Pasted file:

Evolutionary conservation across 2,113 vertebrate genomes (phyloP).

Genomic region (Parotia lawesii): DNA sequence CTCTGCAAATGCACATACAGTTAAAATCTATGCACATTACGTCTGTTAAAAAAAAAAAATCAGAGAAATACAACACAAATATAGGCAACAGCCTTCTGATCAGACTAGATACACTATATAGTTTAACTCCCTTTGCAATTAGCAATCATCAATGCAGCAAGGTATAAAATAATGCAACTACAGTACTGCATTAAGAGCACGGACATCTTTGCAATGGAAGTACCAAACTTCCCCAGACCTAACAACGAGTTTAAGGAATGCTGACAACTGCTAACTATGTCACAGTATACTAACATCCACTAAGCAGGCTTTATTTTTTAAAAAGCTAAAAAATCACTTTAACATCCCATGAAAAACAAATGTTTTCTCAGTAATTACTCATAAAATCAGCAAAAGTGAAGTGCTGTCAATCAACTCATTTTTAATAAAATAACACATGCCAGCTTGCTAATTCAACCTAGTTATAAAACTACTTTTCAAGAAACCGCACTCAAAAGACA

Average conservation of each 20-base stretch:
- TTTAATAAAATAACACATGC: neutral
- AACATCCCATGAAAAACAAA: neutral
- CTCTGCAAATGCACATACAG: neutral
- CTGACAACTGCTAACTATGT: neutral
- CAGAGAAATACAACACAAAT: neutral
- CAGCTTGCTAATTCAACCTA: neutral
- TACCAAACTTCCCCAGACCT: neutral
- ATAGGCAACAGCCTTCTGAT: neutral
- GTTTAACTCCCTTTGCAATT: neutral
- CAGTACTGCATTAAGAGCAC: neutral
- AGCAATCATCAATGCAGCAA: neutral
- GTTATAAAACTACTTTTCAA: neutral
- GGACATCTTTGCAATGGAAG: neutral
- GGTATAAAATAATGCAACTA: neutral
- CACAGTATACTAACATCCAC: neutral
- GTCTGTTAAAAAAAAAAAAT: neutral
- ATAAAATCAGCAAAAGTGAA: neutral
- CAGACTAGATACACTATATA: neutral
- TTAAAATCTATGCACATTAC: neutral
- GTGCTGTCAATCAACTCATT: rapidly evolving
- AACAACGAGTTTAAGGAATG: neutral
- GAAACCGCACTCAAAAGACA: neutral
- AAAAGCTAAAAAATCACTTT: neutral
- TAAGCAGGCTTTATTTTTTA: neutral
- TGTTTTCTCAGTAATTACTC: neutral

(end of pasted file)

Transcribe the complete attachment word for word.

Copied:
Evolutionary conservation across 2,113 vertebrate genomes (phyloP).

Genomic region (Parotia lawesii): DNA sequence CTCTGCAAATGCACATACAGTTAAAATCTATGCACATTACGTCTGTTAAAAAAAAAAAATCAGAGAAATACAACACAAATATAGGCAACAGCCTTCTGATCAGACTAGATACACTATATAGTTTAACTCCCTTTGCAATTAGCAATCATCAATGCAGCAAGGTATAAAATAATGCAACTACAGTACTGCATTAAGAGCACGGACATCTTTGCAATGGAAGTACCAAACTTCCCCAGACCTAACAACGAGTTTAAGGAATGCTGACAACTGCTAACTATGTCACAGTATACTAACATCCACTAAGCAGGCTTTATTTTTTAAAAAGCTAAAAAATCACTTTAACATCCCATGAAAAACAAATGTTTTCTCAGTAATTACTCATAAAATCAGCAAAAGTGAAGTGCTGTCAATCAACTCATTTTTAATAAAATAACACATGCCAGCTTGCTAATTCAACCTAGTTATAAAACTACTTTTCAAGAAACCGCACTCAAAAGACA

Average conservation of each 20-base stretch:
- TTTAATAAAATAACACATGC: neutral
- AACATCCCATGAAAAACAAA: neutral
- CTCTGCAAATGCACATACAG: neutral
- CTGACAACTGCTAACTATGT: neutral
- CAGAGAAATACAACACAAAT: neutral
- CAGCTTGCTAATTCAACCTA: neutral
- TACCAAACTTCCCCAGACCT: neutral
- ATAGGCAACAGCCTTCTGAT: neutral
- GTTTAACTCCCTTTGCAATT: neutral
- CAGTACTGCATTAAGAGCAC: neutral
- AGCAATCATCAATGCAGCAA: neutral
- GTTATAAAACTACTTTTCAA: neutral
- GGACATCTTTGCAATGGAAG: neutral
- GGTATAAAATAATGCAACTA: neutral
- CACAGTATACTAACATCCAC: neutral
- GTCTGTTAAAAAAAAAAAAT: neutral
- ATAAAATCAGCAAAAGTGAA: neutral
- CAGACTAGATACACTATATA: neutral
- TTAAAATCTATGCACATTAC: neutral
- GTGCTGTCAATCAACTCATT: rapidly evolving
- AACAACGAGTTTAAGGAATG: neutral
- GAAACCGCACTCAAAAGACA: neutral
- AAAAGCTAAAAAATCACTTT: neutral
- TAAGCAGGCTTTATTTTTTA: neutral
- TGTTTTCTCAGTAATTACTC: neutral